There's no way to rule innocent men. The only power government has is the power to crack down on criminals. When there aren't enough criminals, one makes them. One declares so many things to be a crime that it becomes impossible for men to live without breaking laws.
As I've said elsewhere, good law ties down government, not people. Good law defends rights, and if it defines actions, it's only to define how government is to administer itself, not tell people how to live their lives. Bastiat taught us that "Life, liberty, and property do not exist because men have made laws. On the contrary, it was the fact that life, liberty, and property existed beforehand that caused men to make laws in the first place." Rights are superior to law, because law is merely to defend rights.

O.J. Simpson's criminal trial resurrected the concept of "jury nullification" in modern America, but a completely flawed one. Jury nullification was the people's way of nullifying what they deemed was a bad law. But now court proceedings are legal positivism whereby a judge instructs jurors that they must decide according to the law, instead of leaving them free to decide according to what is right. Ask Laura Kriho, who by her conscience and view of the evidence wanted to acquit. Isn't law subservient to the people, or are the people subservient to the law? If the former, then the people have the right to ignore and/or overturn the law, no matter what the legislative, executive or judiciary branches can say. If the latter, then judges are well within their rights to hold jurors in contempt, as one did with Kriho.

We have dark times ahead; this country can only get worse before it gets better. Those of us who believe in liberty must fight based on the principles of what is right and just. We only entangle ourselves by focusing on "the law," whether it's arguing our own "interpretations" or seeking to pass/repeal laws. Doing so is only playing government's game, by government's rules, and even if we do win an occasional battle, it's only by technicality, and we'll eventually lose the war.

Monday, March 17, 2008

Happy St. Patrick's Day!

To recap what I reproduced three years ago, courtesy of Irish Island,

Saint Patrick was a gentleman,
Who through strategy and stealth,
Drove all the snakes from Ireland,
Here's a toasting to his health.
But not too many toastings
Lest you lose yourself and then
Forget the good Saint Patrick
And see all those snakes again.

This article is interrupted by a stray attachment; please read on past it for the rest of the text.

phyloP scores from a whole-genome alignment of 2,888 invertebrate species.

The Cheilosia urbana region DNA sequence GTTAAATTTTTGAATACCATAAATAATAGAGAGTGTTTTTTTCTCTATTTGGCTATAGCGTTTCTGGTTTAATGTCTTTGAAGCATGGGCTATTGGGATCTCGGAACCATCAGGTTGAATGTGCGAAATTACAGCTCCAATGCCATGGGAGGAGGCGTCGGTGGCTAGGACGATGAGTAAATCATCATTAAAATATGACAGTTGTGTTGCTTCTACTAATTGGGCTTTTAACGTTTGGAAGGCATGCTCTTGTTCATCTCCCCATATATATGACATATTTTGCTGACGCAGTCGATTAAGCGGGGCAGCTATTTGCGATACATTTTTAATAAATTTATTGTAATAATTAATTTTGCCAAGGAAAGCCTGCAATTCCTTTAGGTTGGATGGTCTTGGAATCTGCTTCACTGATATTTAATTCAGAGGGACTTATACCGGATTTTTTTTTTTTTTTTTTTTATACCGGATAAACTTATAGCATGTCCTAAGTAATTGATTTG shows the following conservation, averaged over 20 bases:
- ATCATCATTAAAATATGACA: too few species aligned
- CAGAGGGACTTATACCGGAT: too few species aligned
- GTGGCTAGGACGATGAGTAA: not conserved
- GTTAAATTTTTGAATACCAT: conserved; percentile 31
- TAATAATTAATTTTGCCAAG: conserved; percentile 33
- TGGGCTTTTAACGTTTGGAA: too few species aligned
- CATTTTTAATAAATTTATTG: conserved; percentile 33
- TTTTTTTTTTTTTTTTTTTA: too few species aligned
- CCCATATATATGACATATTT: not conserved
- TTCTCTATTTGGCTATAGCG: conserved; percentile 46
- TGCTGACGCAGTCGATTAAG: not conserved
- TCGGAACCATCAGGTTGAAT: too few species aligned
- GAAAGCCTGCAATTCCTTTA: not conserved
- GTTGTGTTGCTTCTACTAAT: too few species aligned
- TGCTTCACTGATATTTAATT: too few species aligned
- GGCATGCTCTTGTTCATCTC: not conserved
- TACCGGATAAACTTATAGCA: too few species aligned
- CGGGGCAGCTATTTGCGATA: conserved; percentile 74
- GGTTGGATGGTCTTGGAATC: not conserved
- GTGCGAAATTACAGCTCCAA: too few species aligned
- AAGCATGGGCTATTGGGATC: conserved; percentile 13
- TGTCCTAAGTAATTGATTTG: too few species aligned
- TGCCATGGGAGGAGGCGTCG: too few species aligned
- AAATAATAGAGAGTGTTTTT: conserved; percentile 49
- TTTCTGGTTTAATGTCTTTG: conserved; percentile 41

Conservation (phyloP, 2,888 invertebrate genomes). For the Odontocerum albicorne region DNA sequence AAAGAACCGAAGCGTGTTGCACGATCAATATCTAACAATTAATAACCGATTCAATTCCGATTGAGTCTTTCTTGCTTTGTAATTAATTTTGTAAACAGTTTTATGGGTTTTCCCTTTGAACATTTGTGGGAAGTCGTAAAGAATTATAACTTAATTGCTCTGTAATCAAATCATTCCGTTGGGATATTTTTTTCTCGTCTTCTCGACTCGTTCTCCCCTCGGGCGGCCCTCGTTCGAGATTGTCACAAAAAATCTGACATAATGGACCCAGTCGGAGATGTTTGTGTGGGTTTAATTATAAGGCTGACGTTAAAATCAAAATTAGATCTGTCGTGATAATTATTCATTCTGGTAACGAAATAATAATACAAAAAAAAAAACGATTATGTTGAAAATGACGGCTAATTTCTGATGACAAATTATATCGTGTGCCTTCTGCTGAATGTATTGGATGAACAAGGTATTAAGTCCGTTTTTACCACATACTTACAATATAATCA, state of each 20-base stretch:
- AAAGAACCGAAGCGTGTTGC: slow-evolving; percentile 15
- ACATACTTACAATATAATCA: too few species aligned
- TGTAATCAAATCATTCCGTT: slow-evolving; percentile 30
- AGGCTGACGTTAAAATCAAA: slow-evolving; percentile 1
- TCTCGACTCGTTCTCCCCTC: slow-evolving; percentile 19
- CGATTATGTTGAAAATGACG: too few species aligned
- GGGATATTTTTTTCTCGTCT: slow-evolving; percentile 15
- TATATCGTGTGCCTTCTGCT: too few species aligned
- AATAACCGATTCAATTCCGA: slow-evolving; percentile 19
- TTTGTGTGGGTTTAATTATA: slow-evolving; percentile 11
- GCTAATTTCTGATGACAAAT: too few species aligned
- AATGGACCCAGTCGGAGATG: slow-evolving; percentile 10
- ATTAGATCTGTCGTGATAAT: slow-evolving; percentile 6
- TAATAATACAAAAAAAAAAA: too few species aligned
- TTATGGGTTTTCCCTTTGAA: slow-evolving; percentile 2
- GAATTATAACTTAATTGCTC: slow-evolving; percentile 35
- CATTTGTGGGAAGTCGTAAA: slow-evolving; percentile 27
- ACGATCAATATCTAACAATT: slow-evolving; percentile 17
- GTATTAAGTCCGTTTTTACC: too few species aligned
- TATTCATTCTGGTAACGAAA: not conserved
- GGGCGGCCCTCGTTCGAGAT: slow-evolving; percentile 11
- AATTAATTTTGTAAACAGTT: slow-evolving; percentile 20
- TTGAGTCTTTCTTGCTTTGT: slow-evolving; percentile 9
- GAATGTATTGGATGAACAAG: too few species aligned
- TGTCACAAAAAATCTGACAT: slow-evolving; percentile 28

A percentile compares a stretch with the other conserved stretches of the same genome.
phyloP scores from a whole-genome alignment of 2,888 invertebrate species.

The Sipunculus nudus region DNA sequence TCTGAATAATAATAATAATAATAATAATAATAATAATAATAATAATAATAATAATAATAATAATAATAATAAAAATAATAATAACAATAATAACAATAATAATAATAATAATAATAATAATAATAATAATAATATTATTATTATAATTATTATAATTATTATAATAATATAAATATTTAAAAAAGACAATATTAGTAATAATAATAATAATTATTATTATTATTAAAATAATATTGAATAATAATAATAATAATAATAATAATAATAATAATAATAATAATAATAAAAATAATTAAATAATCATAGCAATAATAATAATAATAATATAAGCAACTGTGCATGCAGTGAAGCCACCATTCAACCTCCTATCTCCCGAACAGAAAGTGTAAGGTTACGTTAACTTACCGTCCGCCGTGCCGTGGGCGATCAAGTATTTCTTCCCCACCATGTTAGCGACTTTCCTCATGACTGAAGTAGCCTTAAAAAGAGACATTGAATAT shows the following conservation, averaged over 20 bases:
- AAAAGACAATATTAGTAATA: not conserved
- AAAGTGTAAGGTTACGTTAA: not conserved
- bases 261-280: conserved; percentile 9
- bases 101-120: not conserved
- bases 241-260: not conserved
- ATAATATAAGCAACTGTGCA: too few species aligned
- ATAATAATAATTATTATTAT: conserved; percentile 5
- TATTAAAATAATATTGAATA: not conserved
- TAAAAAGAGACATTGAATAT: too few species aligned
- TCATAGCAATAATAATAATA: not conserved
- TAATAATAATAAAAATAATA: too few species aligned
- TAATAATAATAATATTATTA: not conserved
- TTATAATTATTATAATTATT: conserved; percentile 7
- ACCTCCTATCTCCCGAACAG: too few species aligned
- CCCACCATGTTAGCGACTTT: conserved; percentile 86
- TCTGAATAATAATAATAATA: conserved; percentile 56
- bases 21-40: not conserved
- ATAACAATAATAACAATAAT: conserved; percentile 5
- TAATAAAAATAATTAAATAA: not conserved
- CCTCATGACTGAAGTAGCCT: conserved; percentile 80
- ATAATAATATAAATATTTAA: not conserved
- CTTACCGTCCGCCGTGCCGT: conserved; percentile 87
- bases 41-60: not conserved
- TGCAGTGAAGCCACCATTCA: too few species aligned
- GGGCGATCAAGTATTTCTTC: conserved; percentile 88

Beannachtam na Feile Padraig! I'm off soon for a night out.

Sunday, March 16, 2008

If these conservatives looked past their anti-liberal myopia, they'd realize Ferraro was partially right

Hillary "Say Anything" Clinton has apologized to black voters for what Geraldine Ferraro, now Hillary's ex-informal campaign advisor and fundraiser, recently said about Obama. And the only people who cheered louder than Obama's supporters were...certain Republicans?

Yes. Elephants are said to never forget, and in this case the elephant is an apt symbol of the GOP. Republicans still remember 1984 so well, and just can't let go that Ferraro was half of an ultra-liberal ticket that dared to challenge one of conservatism's biggest icons. These Republicans really are so myopic that they can't admit Ferraro was right, not completely, but still partially.

First, Michelle Malkin and her fanbase gloated about Ferraro's resignation. Then in a case of true myopia, not just "narrow vision" but the lesser-remembered definition of focusing on trivial details, Malkin seized on Ferraro's insignificant protest about being quoted. So far, nowhere has Malkin quoted what Ferraro said, or Ferraro's real defense of her remarks.

You'd think Republicans would be up in arms to defend Ferraro, perhaps not to defend everything she said, but because Republicans for the last four decades have been the historical victims of liberal media's accusations of sexism or racism. But I suppose Republicans will mount a defense only when the media's target is another Republican. I, on the other hand, am not above giving credit where credit is due, regardless of the person's politics.